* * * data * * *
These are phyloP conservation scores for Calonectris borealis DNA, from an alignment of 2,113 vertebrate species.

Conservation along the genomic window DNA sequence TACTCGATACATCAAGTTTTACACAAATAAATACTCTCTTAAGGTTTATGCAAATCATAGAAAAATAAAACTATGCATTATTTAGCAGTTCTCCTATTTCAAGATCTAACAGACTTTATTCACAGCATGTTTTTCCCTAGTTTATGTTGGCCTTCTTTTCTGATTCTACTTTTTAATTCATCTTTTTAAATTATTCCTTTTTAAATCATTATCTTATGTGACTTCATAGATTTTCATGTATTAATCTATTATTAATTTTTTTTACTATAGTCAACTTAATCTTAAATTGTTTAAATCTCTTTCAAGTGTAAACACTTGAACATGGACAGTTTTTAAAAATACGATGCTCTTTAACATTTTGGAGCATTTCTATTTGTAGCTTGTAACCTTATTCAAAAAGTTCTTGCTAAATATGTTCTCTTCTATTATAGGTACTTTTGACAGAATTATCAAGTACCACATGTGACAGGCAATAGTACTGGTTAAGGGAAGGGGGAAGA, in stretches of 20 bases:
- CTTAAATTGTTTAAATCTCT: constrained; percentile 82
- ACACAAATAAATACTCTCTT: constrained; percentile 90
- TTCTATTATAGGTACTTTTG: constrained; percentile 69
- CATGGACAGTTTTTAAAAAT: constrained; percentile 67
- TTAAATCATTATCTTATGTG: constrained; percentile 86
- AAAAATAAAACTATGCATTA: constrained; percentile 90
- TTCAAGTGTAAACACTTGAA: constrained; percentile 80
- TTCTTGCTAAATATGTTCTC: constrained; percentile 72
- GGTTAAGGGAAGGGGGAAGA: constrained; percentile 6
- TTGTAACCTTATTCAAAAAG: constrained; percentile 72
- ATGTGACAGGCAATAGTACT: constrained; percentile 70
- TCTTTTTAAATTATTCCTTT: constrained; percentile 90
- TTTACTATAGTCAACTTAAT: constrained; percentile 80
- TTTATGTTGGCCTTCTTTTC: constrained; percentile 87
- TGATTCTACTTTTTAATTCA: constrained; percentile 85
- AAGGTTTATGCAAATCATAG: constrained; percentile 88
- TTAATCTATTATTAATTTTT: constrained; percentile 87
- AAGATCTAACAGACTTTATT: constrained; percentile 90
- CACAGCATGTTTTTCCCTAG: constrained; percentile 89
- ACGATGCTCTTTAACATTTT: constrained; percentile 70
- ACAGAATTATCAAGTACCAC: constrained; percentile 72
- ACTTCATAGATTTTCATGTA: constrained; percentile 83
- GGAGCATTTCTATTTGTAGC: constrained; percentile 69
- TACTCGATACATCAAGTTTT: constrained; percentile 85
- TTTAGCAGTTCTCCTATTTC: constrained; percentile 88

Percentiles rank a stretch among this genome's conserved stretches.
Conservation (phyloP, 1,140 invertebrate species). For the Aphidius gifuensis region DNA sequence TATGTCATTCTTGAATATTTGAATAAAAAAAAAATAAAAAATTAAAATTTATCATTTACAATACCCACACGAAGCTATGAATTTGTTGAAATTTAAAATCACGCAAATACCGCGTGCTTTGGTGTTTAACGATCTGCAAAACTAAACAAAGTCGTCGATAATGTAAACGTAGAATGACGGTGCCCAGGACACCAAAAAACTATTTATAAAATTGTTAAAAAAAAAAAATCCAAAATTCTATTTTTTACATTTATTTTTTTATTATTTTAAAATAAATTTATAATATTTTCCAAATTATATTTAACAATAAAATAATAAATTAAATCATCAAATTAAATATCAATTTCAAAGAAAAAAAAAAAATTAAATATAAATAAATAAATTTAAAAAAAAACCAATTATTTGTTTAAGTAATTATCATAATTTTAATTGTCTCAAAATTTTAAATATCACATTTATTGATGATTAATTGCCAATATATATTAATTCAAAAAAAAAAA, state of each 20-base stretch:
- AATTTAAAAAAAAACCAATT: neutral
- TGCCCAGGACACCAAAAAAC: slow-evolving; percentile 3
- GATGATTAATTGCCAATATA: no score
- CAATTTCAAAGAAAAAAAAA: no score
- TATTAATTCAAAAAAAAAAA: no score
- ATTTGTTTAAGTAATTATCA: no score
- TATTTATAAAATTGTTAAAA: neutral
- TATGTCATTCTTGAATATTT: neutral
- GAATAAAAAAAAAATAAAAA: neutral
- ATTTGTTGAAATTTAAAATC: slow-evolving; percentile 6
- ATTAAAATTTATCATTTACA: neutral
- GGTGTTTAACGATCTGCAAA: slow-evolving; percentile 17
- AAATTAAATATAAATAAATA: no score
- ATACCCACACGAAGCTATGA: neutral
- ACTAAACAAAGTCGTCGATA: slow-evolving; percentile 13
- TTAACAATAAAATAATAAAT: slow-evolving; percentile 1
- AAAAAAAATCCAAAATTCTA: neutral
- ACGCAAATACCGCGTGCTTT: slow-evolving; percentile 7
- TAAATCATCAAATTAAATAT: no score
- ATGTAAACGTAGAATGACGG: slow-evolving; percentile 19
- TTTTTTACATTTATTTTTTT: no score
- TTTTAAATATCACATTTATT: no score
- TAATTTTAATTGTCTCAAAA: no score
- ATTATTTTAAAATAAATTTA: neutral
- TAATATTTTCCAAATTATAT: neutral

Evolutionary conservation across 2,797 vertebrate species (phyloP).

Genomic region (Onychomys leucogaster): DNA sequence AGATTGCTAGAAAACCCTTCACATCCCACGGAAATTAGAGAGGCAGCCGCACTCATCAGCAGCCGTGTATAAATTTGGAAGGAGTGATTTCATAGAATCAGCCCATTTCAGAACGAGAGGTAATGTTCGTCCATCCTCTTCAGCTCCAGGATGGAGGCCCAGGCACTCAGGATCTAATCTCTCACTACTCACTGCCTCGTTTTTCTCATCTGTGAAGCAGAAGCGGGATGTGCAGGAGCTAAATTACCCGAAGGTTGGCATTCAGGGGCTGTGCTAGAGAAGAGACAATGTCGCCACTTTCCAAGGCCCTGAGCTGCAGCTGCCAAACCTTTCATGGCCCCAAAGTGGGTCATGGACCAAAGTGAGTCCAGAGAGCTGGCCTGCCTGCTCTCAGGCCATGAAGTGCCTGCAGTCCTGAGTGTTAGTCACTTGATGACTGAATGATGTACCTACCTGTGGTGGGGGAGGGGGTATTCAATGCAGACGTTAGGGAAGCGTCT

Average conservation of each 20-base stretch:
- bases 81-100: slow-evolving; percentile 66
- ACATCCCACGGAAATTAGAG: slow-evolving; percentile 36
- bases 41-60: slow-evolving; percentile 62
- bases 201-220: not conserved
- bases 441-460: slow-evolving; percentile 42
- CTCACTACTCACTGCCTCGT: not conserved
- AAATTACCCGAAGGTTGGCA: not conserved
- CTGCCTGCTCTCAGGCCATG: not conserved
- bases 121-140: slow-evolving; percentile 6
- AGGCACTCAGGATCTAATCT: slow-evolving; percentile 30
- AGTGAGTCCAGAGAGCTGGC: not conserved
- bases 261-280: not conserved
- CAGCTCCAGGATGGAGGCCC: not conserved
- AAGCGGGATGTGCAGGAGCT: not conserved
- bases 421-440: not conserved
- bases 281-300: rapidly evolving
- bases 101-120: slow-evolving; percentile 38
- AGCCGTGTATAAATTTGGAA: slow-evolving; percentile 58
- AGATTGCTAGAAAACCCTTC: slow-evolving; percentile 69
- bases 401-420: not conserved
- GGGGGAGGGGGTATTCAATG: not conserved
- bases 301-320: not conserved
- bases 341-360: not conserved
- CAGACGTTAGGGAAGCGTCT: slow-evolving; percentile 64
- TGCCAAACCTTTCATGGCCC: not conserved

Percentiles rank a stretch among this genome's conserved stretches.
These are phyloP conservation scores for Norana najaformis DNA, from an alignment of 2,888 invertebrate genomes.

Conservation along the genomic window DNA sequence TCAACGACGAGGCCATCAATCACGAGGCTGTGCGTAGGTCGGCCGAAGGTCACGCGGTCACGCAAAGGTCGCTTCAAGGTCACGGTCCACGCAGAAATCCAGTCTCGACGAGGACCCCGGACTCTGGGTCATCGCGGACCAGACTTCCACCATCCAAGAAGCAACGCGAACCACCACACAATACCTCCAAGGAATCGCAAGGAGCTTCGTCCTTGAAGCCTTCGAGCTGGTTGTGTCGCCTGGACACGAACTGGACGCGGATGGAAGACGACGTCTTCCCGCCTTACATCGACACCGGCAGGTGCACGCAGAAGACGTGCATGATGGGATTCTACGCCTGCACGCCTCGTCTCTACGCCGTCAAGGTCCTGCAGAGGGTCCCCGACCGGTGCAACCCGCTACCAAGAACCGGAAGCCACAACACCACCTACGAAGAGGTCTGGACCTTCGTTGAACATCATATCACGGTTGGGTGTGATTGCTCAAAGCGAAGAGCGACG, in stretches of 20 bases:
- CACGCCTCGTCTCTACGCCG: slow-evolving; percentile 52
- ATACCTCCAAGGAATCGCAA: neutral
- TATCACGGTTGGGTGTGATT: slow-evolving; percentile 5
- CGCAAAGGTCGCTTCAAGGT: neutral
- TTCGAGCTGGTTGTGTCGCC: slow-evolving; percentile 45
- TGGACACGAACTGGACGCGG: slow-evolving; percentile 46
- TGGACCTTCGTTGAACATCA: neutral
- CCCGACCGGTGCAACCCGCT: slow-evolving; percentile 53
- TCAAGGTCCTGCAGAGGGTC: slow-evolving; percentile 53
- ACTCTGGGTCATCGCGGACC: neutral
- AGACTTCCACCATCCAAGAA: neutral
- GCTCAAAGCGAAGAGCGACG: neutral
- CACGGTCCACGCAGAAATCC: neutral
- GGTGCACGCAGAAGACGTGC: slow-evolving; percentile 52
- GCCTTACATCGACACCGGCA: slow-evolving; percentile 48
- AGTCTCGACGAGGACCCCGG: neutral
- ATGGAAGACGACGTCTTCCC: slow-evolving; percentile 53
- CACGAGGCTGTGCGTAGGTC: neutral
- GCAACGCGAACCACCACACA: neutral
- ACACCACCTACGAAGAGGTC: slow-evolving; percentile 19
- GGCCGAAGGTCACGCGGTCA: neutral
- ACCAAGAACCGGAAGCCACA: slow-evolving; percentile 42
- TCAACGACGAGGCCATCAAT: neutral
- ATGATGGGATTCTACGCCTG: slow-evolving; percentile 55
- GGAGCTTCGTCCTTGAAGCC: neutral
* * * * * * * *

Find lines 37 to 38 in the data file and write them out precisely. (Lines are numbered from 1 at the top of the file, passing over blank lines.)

- TATGTCATTCTTGAATATTT: neutral
- GAATAAAAAAAAAATAAAAA: neutral